Airlines in the Middle East are getting hit harder by the slowdown in global trade than their peers elsewhere in the world, according to industry data. The amount of cargo traffic being carried by the region’s airlines was down 8% year-on-year in September and by 6% in October, in both cases the sharpest fall of any region.
Despite this, airlines from the Middle East have on average been adding more cargo capacity as they expand their fleets and networks in the search for more passengers. Capacity was up almost 1% year-on-year in October.
Lower cargo demand is an issue for the aviation industry as a whole. The sector is suffering its worst slump for more than a decade, with global freight traffic currently down by around 4% compared to last year. But Middle East airlines are suffering more than others, with the region having the worst record of any part of the industry for the six most recent months for which data is available from the International Air Transport Association (IATA), an industry trade body.
The extensive networks of some carriers such as Emirates, Etihad and Qatar Airways are based on a strategy of linking regions around the world, making them vulnerable when trade levels falter.
Different parts of their route networks have given them difficulties as the year has gone by. In early 2019, it was weakening trade to and from North America but since then there have been declines in demand on other routes too. IATA noted that “volumes to Europe and Asia-Pacific were particularly weak” in June. And in its review of market performance in September, it noted that “most key routes to and from the region have seen weak demand in the past few months.”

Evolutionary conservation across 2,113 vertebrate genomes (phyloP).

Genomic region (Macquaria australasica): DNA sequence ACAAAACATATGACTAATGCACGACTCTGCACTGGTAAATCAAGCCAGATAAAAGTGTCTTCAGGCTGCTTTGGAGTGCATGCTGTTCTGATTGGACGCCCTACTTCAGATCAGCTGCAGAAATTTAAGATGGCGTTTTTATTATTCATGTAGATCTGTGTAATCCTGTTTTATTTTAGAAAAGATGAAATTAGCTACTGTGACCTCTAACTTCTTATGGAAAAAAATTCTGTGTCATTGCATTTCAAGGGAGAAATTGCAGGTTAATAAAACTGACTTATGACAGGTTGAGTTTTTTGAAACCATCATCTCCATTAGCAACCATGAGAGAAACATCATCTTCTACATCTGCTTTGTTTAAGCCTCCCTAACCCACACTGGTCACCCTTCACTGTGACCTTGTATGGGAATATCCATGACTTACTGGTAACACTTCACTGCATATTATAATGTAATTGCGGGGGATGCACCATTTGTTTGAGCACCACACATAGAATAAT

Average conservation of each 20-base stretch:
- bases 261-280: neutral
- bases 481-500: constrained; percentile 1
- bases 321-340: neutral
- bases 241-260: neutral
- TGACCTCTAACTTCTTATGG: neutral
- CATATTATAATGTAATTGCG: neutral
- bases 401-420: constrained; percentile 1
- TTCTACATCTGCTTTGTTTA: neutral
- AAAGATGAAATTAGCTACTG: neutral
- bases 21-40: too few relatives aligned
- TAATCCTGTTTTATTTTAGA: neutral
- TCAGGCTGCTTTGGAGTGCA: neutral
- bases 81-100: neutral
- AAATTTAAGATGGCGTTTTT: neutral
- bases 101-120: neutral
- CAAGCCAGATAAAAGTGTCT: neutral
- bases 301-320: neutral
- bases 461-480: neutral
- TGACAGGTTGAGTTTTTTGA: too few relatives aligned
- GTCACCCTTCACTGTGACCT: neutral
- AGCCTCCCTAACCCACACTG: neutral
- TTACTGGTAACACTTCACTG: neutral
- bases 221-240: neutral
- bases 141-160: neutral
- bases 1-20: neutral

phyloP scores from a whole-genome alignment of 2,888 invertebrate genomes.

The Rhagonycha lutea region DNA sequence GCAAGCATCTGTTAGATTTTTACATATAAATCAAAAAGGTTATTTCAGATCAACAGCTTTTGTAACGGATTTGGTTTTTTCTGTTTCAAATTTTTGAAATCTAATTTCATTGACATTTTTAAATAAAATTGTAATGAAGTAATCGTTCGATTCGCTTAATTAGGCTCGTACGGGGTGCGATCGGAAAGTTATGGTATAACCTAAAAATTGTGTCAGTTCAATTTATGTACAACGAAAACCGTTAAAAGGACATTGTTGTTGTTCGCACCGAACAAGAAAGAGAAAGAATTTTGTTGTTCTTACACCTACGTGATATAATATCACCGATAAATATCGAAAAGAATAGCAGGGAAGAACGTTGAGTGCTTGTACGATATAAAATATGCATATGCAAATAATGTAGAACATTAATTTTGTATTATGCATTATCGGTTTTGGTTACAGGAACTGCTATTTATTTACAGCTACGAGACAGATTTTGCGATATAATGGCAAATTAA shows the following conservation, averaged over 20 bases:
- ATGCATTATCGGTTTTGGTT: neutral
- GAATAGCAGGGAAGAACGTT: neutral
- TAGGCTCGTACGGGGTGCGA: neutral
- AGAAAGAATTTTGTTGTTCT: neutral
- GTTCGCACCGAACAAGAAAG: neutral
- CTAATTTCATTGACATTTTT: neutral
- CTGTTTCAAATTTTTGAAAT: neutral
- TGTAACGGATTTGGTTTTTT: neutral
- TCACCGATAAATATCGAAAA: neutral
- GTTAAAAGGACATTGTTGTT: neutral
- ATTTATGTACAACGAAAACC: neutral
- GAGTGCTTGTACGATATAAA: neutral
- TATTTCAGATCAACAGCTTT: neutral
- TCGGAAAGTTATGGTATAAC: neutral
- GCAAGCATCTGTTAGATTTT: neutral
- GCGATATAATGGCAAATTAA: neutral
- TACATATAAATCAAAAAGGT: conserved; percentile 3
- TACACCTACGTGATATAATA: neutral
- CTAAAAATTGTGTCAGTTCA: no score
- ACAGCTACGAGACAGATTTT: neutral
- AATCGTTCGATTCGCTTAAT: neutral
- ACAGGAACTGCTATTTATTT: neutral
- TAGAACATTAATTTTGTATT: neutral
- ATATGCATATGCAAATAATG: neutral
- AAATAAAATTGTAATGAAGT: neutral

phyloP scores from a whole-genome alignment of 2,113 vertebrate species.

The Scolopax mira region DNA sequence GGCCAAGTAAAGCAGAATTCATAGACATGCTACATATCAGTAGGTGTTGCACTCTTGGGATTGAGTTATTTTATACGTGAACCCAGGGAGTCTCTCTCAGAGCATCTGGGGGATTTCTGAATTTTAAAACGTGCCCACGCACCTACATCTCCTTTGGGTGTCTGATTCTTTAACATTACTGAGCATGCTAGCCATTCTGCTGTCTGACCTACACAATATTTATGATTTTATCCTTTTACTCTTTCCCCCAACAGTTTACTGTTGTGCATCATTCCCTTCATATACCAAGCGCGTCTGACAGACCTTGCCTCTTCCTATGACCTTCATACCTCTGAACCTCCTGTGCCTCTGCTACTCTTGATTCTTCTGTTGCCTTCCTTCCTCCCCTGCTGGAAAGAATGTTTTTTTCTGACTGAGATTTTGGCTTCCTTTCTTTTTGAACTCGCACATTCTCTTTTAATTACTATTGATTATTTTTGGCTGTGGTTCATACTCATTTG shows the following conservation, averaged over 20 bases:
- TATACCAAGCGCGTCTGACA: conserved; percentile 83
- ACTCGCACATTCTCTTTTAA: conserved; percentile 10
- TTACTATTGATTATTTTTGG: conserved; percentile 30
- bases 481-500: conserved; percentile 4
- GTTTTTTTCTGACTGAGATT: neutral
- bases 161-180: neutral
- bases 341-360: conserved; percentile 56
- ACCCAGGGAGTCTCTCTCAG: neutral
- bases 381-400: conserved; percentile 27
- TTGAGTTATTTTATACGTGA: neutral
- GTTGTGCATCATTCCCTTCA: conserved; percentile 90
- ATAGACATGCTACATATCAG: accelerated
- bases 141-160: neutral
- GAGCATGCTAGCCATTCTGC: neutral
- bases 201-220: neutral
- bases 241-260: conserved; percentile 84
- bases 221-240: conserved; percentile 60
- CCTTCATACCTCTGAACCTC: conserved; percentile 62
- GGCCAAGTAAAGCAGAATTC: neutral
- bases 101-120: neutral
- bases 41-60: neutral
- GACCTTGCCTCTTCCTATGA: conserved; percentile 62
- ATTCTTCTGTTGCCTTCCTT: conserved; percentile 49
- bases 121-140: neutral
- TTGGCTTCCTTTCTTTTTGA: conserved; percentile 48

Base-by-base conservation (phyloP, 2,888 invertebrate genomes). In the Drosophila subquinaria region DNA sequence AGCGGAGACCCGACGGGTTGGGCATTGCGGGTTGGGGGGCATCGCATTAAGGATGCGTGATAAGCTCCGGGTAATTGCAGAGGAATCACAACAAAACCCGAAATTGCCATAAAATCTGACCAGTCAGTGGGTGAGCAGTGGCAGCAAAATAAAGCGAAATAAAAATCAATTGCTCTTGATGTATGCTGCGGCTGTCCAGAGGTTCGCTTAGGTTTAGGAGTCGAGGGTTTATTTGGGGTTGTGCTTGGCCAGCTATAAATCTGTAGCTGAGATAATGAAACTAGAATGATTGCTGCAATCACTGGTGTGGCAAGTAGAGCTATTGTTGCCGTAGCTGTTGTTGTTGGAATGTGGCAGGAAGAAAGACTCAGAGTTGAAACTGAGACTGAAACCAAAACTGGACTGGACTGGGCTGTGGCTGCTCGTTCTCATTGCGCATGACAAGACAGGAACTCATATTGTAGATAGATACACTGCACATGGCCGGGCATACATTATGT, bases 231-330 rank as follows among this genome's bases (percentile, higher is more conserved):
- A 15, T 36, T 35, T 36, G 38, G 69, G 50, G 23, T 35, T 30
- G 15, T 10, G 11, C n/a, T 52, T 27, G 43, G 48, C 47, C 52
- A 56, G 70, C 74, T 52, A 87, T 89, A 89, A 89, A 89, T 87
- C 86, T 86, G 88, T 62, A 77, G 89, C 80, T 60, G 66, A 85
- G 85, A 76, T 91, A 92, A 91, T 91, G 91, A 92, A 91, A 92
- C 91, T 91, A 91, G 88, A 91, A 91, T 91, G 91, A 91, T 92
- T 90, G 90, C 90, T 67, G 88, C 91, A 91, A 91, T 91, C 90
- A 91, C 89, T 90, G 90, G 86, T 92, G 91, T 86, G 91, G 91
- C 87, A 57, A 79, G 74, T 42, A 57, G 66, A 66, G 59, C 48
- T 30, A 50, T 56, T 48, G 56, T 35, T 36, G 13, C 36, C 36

This is all in clear contrast to last year, when Middle East carriers’ freight volumes increased 3.9%, the third fastest growth rate of any region in the world.
IATA has blamed a combination of escalating trade tensions between some major economies, a slowdown in global trade and airline restructuring for the problems facing the Middle East airlines. It has also said economic uncertainty caused by oil price volatility has brought further pressures.
Cargo is a significant revenues stream for airlines. For example, Emirates’ freight division SkyCargo accounts for 14% of the group’s total transport revenues, contributing $3.6bn in the financial year 2018/19.
The softening demand for cargo traffic has already been reflected in some financial results. Dubai-based Emirates said in its recent half-year report, covering the period April 1 to September 30, that cargo volumes were down 8% year-on-year to 1.2 million tonnes and yields fell by 3%. The group’s ground handling subsidiary Dnata handled 1.5 million tonnes of cargo, 6% less than the same period the year before.
“This reflects the tough business environment for air freight in the context of global trade tensions and unrest in some key cargo markets,” it said in a statement issued on November 7.
The competition to win cargo business is leading some airlines to take surprising steps. It recently emerged that Qatar Airways had been operated a cargo flight of just 24 miles from Maastricht in the Netherlands to Liege in Belgium to service one customer.
Others have been cutting back on their capacity. Abu Dhabi-based Etihad Cargo has been shrinking its cargo operations, with its capacity falling 21% in 2018. Last year its cargo revenues were $827m, down from $877m the year before. It saw a 20% reduction in the amount of cargo it carried to 682,100 tonnes in the same period.
However, there is a limit to how much airlines can reduce their capacity. Passenger growth has been more buoyant than demand for freight this year, with a year-on-year increase in the number of tickets sold every month from April onwards. And with every passenger flight there is room for cargo in the hold too.
“The Gulf carriers have a large amount of cargo lift not only as belly hold capacity on their wide-bodied passenger aircraft but also significant cargo fleets too. The only thing they can do is shed capacity which we have seen Emirates and Etihad do in some markets but they still face significant excess capacity in the market,” says John Strickland, founder of aviation consultancy JLS Consulting.